But there were also profiteers. The Colombian armed forces were backed by the U.S. government, which was trying to stem the cocaine epidemic in North America while at the same time supporting the American arms industry with deals in Colombia. FARC cashed in on the cultivation of coca and controlled cocaine production.

Daniel Alvizú had been a member of an armed FARC unit for 17 years when its leaders decided to begin negotiating with the government in 2012. He watched from the sidelines as Colombian President Juan Manuel Santos negotiated with leading FARC members, including Rodrigo Londoño, known as Timochenko, and Luciano Marín, known as Iván Márquez, first at meetings in Norway, then in Cuba. In the end, they forged a shaky compromise.

More Work than War

The war officially ended on June 23, 2016 with a ceasefire followed three months later by a peace treaty. Colombia's president was awarded the Nobel Peace Prize; FARC became a political party and devoted itself to policy. It looked like a victory for Colombian democracy. The EU removed FARC from its list of "terrorist groups," while the international community dropped the country off its to-do list, sat back and watched "Narcos" on Netflix and helped spark a boom in tourism for Colombia.

Coca areas in Colombia
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Coca areas in Colombia

Even back then, Alvizú suspected that peace could sometimes be more work than war, but he wanted to give it a try anyway, he says. He found a girlfriend, applied for a directing scholarship in Cuba, which he never pursued, and finally landed a position at the FARC party headquarters in Bogotá. One of his jobs was to take photos of his former comrades who had switched to a career in politics and had begun making speeches. It was an odd experience.

Alvizú saw how Colombian politics worked, and how promises were broken. Contrary to assurances by the government, he says, former FARC rebels were persecuted and murdered, sometimes by gangs, sometimes by contract killers. He insists that only FARC respected the peace agreement, while the others did not.

Alvizú beckons to a small, wiry man in a Real Madrid jersey. "My name is William Wallace," says the man -- not his real name, but that of a Scottish freedom fighter from the 13th century. "I'm a big fan of 'Braveheart,'" Wallace says, referring to the epic Hollywood film about the famous Scottish resistance fighter.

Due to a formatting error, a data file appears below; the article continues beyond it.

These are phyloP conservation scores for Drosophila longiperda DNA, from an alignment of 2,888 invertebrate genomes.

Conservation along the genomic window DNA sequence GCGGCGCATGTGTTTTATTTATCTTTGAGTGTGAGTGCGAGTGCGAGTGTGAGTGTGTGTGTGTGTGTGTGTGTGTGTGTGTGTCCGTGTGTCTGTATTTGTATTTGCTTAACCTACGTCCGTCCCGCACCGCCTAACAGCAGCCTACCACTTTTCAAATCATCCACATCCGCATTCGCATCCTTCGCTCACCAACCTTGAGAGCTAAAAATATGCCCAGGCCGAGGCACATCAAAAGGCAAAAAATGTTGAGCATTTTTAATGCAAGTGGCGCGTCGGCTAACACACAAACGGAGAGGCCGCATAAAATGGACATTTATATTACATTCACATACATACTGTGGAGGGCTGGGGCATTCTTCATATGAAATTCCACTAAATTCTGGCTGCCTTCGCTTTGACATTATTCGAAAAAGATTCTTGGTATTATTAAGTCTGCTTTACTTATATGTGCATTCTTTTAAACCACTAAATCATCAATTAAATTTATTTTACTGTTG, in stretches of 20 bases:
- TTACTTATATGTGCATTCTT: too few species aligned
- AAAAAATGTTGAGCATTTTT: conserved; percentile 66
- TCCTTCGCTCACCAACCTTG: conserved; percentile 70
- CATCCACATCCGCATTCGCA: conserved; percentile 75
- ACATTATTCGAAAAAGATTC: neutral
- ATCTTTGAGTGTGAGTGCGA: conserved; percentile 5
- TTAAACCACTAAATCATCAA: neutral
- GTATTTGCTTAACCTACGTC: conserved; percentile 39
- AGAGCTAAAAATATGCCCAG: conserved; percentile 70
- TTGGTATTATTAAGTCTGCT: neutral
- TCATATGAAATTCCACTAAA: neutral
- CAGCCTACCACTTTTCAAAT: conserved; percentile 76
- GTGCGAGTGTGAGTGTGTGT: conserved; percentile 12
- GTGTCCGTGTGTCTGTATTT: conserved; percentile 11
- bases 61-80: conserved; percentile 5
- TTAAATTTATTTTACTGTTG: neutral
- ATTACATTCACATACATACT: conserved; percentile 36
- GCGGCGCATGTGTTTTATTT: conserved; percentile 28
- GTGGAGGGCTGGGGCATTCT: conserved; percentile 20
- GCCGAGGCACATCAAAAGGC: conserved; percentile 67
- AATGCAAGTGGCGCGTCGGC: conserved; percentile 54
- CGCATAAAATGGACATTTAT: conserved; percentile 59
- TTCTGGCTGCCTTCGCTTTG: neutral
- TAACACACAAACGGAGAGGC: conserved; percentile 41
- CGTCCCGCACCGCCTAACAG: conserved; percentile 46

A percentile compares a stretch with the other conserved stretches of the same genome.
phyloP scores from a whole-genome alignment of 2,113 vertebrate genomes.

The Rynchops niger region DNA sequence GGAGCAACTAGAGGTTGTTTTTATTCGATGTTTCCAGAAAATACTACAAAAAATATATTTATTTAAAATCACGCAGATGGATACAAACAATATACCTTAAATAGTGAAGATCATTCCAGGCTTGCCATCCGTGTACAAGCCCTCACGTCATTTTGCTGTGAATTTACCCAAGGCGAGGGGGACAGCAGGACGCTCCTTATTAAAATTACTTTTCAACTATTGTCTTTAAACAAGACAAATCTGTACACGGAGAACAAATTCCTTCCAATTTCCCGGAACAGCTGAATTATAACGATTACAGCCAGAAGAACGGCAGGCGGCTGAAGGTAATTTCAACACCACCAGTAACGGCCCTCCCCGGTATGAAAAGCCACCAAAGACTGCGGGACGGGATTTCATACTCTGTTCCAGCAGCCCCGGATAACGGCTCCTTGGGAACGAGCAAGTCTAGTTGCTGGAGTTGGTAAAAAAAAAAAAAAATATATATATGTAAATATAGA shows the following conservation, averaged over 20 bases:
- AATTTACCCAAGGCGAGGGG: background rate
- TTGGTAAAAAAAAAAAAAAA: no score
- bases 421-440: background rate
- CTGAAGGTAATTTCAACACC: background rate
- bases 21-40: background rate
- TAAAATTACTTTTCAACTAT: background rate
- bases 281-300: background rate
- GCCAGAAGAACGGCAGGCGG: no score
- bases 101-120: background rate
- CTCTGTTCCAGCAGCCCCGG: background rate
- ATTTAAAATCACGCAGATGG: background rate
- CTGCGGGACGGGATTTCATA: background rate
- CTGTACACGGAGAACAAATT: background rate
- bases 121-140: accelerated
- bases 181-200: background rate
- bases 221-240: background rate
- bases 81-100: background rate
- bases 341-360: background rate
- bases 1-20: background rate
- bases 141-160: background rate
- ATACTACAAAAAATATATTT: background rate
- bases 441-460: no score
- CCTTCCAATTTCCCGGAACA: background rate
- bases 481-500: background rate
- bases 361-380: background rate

Wallace is one of Alvizú's militiamen, as FARC calls those guerrilla fighters who seek to maintain a respectable façade. Wallace is laid-back family-man who works as a farmer. He sometimes carries his pistol in his hand, at others, he jams it into his underwear. He seems pleased to have the opportunity to show his everyday life to a German reporter over the next few days. "I won't hide anything," he promises.

Regaining a Foothold

The farmers here live almost exclusively from growing coca. The state is hardly present here in Putumayo, but when the government does intervene, it sends in soldiers to set up roadblocks and uproot coca bushes. That, of course, draws the ire of the farmers, which makes it far easier for FARC to regain a foothold here.

Wallace, the militiaman, descends a narrow path to the river, where he has his dugout canoe with an outboard engine. He fires up the engine and heads out through the night to his wooden house. His three sons, Angel, David and Alejandro, are sitting on the terrace. There are weapons on the floor and in the room on the left, a young guerillera is treating a wounded comrade who was shot two weeks earlier. The bullet entered the side of his chest and exited through his back. The woman cleans his wound and gives him a tetanus shot.

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The wounded man says that the attackers belonged to the Sinaloas, a group that has named itself after the Mexican drug cartel but which allegedly has nothing to do with the original -- except, of course, that they are assassins, as he calls them.